In 1957 and 1958 the circuit played home to the Monza 500 Mile Race, or the Race of Two Worlds as it became known. This saw an open competition between the European based Formula One cars and the American based cars run on the high speed oval course only with rules based on those used at the Indianapolis 500. The race drew only 3 European entrants in 1957 however as the Grand Prix drivers boycotted the event considering it too dangerous, and with the team and drivers of Formula One staying away, the race was won by Jimmy Bryan who won 2 of the 3 heats in his Dean Van Lines Special. However, with a generous prize fund on offer, and a bit of pressure being applied by the organizers (entry was made compulsory in order to receive prize money from the Italian Automobile Club – and now Ferrari built cars for the event!!), the 1958 race saw F1 teams make an effort, with Ferrari entering cars and Maserati building a special car for Stirling Moss, while Juan Manuel Fangio (known for always getting himself into the best car in F1), drove the winning Dean Van Lines car from 1957 edition (which unfortunately would not hold up in the race, leaving Fangio unable to complete more than a single lap). Luigi Musso gave the Europeans something to cheer about by setting the fastest time in qualifying for Ferrari and he led the opening laps of the first heat from Eddie Sachs and Jim Rathmann. Musso would hand over to Mike Hawthorne after 26 laps, exhausted by the effort of hurtling the car around the banking, but Hawthorne wasn’t able to match Musso’s performance and fell back. In the end, the oval experience of the Americans counted, with Jim Rathmann winning all three heats to take the overall victory, with Jimmy Bryan coming second and European honour somewhat upheld as Ferrari managed to come third, Phil Hill sharing the car with Mike Hawthorne and Musso, after Stirling Moss Maserati had crashed out with steering failure going around the banked curve!. Unfortunately this would prove to be the last time the race would be run.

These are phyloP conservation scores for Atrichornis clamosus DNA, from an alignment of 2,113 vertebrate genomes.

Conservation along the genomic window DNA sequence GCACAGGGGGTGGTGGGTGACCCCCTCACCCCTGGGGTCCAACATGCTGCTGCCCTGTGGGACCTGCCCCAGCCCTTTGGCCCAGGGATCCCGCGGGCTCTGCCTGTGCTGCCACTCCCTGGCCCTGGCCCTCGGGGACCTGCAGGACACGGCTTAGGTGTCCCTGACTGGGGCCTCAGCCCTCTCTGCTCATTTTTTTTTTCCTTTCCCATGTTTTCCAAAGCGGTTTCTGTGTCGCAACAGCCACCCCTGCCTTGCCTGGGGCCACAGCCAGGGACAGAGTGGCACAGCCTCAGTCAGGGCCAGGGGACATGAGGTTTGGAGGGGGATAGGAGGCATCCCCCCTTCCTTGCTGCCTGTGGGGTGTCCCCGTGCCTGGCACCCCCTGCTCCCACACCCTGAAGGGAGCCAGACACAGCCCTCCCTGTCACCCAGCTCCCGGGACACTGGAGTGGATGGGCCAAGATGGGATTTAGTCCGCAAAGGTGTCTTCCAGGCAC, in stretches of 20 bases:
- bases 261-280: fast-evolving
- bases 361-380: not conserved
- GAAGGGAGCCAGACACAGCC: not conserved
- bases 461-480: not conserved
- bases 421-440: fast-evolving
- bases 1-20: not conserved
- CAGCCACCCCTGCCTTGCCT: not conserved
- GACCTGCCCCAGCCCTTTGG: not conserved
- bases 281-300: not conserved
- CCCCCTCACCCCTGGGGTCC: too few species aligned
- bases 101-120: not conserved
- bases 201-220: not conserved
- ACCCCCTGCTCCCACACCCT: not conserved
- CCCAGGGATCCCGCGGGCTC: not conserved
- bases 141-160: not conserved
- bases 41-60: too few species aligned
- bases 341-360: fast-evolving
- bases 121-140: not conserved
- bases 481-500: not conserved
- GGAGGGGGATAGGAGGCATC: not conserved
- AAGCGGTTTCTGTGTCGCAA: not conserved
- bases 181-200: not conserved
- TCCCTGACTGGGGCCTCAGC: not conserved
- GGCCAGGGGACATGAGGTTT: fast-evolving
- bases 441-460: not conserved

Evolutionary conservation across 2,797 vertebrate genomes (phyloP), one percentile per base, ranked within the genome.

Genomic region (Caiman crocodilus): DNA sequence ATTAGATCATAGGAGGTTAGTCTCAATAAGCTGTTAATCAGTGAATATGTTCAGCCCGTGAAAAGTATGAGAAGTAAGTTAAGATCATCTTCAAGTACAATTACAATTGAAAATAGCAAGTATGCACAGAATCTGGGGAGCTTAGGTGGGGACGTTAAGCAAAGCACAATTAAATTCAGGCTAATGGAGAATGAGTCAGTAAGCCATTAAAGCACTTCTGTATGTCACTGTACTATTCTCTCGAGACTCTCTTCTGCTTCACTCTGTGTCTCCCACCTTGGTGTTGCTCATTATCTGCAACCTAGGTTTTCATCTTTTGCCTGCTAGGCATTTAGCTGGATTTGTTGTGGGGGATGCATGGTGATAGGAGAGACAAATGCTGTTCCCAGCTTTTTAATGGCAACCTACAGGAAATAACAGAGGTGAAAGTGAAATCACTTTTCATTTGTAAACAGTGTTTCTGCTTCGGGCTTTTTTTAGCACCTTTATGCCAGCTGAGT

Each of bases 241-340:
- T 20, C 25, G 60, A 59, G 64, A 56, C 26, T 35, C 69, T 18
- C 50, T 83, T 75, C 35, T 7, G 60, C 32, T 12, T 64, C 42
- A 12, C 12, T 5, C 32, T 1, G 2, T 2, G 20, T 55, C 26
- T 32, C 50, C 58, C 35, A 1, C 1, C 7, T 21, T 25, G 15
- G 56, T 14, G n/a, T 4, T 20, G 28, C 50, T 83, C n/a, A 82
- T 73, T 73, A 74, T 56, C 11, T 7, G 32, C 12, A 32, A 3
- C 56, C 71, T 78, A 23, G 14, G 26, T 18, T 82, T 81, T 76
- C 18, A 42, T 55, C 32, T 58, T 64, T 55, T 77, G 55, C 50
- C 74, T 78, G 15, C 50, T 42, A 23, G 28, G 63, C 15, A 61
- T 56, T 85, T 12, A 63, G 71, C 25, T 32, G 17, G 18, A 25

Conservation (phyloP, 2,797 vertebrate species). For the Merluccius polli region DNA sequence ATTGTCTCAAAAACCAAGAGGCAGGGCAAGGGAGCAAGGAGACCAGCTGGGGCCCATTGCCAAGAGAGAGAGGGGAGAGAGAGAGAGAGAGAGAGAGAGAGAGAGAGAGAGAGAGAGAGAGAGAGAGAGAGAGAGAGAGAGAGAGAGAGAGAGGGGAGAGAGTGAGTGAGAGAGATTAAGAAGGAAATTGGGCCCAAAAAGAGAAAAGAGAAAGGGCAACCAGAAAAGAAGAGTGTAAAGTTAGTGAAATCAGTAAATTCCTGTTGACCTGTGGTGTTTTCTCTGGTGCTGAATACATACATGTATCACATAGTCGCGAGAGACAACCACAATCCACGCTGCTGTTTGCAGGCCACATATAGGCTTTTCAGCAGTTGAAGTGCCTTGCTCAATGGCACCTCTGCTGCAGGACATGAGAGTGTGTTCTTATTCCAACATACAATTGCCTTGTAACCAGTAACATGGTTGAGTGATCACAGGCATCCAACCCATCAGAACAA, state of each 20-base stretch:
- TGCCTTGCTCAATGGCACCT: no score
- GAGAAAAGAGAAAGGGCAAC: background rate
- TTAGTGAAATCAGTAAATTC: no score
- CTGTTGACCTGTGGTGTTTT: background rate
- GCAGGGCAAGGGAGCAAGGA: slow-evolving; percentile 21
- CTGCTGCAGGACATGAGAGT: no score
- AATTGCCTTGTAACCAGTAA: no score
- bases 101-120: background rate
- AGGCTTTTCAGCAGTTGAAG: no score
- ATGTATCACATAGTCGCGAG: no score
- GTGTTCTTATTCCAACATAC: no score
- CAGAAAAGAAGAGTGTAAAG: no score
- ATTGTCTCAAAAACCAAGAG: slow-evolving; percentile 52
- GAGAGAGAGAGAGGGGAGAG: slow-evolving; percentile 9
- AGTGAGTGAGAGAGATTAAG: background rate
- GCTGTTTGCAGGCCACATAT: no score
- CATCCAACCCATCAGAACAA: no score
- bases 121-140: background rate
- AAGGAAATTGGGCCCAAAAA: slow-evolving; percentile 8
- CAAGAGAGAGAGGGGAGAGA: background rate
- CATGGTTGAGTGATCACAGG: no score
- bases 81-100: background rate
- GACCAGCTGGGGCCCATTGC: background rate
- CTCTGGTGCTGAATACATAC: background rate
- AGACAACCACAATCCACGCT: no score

Formula One would run full 10km course again in 1960 – a move which would help Ferrari, who’s front engine car had the power but not the handling of their rear engined competitors in 1960), leading to a boycott by the British based teams, who felt the combined track with its steeped banked oval was simply too dangerous for Formula One. Formula Two cars were allowed to compete in the race to pad the field, and the race was inevitably won by Ferrari (with Phil Hill leading home a Ferrari 1-2-3 finish, the only victory for Ferrari that year. Incidentally, this would prove to be the last time a Grand Prix was won by a front engine car, with Ferrari switching to a rear engine machine for 1961. For 1961 the full course would be used again, but a horrifying accident that year would mean it was the last time the banked oval would be used by Formula One. Phil Hill won the race for Ferrari, and in doing so became the first American to win the world driver’s championship, as his only rival in the championship was killed in the race. Hill’s Ferrari team mate, Wolfgang von Trips, who had led the world championship heading into the penultimate round at Italy, tangled with Jim Clark’s Lotus on the second lap heading into the Parabolica and lost control of his Ferrari, with von Trips car running off the track onto the grass and crashing up the bank lining the track and spinning into the watching crowd, killing the German ace and 11 spectators.